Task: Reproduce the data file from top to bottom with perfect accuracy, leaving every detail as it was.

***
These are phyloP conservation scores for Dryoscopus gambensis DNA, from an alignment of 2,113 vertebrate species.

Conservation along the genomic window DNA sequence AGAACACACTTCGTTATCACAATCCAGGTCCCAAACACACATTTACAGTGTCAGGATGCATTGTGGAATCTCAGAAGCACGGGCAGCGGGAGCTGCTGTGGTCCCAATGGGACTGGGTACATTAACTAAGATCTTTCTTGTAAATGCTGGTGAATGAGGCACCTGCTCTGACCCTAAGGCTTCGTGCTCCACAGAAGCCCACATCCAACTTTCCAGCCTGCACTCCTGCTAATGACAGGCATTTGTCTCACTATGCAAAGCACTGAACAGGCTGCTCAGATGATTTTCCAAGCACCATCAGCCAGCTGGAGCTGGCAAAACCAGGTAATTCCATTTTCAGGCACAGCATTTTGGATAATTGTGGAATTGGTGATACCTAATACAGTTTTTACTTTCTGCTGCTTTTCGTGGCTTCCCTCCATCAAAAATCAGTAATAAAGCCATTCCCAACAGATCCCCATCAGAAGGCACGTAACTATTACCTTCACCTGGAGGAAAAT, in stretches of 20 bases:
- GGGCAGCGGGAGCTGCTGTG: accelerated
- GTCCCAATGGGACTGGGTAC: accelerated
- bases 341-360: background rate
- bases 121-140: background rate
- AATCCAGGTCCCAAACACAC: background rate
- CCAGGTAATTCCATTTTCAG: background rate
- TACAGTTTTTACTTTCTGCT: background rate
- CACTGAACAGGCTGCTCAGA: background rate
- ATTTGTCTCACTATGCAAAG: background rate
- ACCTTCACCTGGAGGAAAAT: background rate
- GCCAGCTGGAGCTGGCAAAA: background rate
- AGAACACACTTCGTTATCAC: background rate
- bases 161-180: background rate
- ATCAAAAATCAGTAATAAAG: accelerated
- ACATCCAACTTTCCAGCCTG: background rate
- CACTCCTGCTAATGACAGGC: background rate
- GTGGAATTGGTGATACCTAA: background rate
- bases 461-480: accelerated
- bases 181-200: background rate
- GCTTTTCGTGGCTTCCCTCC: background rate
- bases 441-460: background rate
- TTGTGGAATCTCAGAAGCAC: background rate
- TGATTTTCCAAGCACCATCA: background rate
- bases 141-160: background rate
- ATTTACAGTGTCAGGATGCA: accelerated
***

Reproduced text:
These are phyloP conservation scores for Dryoscopus gambensis DNA, from an alignment of 2,113 vertebrate species.

Conservation along the genomic window DNA sequence AGAACACACTTCGTTATCACAATCCAGGTCCCAAACACACATTTACAGTGTCAGGATGCATTGTGGAATCTCAGAAGCACGGGCAGCGGGAGCTGCTGTGGTCCCAATGGGACTGGGTACATTAACTAAGATCTTTCTTGTAAATGCTGGTGAATGAGGCACCTGCTCTGACCCTAAGGCTTCGTGCTCCACAGAAGCCCACATCCAACTTTCCAGCCTGCACTCCTGCTAATGACAGGCATTTGTCTCACTATGCAAAGCACTGAACAGGCTGCTCAGATGATTTTCCAAGCACCATCAGCCAGCTGGAGCTGGCAAAACCAGGTAATTCCATTTTCAGGCACAGCATTTTGGATAATTGTGGAATTGGTGATACCTAATACAGTTTTTACTTTCTGCTGCTTTTCGTGGCTTCCCTCCATCAAAAATCAGTAATAAAGCCATTCCCAACAGATCCCCATCAGAAGGCACGTAACTATTACCTTCACCTGGAGGAAAAT, in stretches of 20 bases:
- GGGCAGCGGGAGCTGCTGTG: accelerated
- GTCCCAATGGGACTGGGTAC: accelerated
- bases 341-360: background rate
- bases 121-140: background rate
- AATCCAGGTCCCAAACACAC: background rate
- CCAGGTAATTCCATTTTCAG: background rate
- TACAGTTTTTACTTTCTGCT: background rate
- CACTGAACAGGCTGCTCAGA: background rate
- ATTTGTCTCACTATGCAAAG: background rate
- ACCTTCACCTGGAGGAAAAT: background rate
- GCCAGCTGGAGCTGGCAAAA: background rate
- AGAACACACTTCGTTATCAC: background rate
- bases 161-180: background rate
- ATCAAAAATCAGTAATAAAG: accelerated
- ACATCCAACTTTCCAGCCTG: background rate
- CACTCCTGCTAATGACAGGC: background rate
- GTGGAATTGGTGATACCTAA: background rate
- bases 461-480: accelerated
- bases 181-200: background rate
- GCTTTTCGTGGCTTCCCTCC: background rate
- bases 441-460: background rate
- TTGTGGAATCTCAGAAGCAC: background rate
- TGATTTTCCAAGCACCATCA: background rate
- bases 141-160: background rate
- ATTTACAGTGTCAGGATGCA: accelerated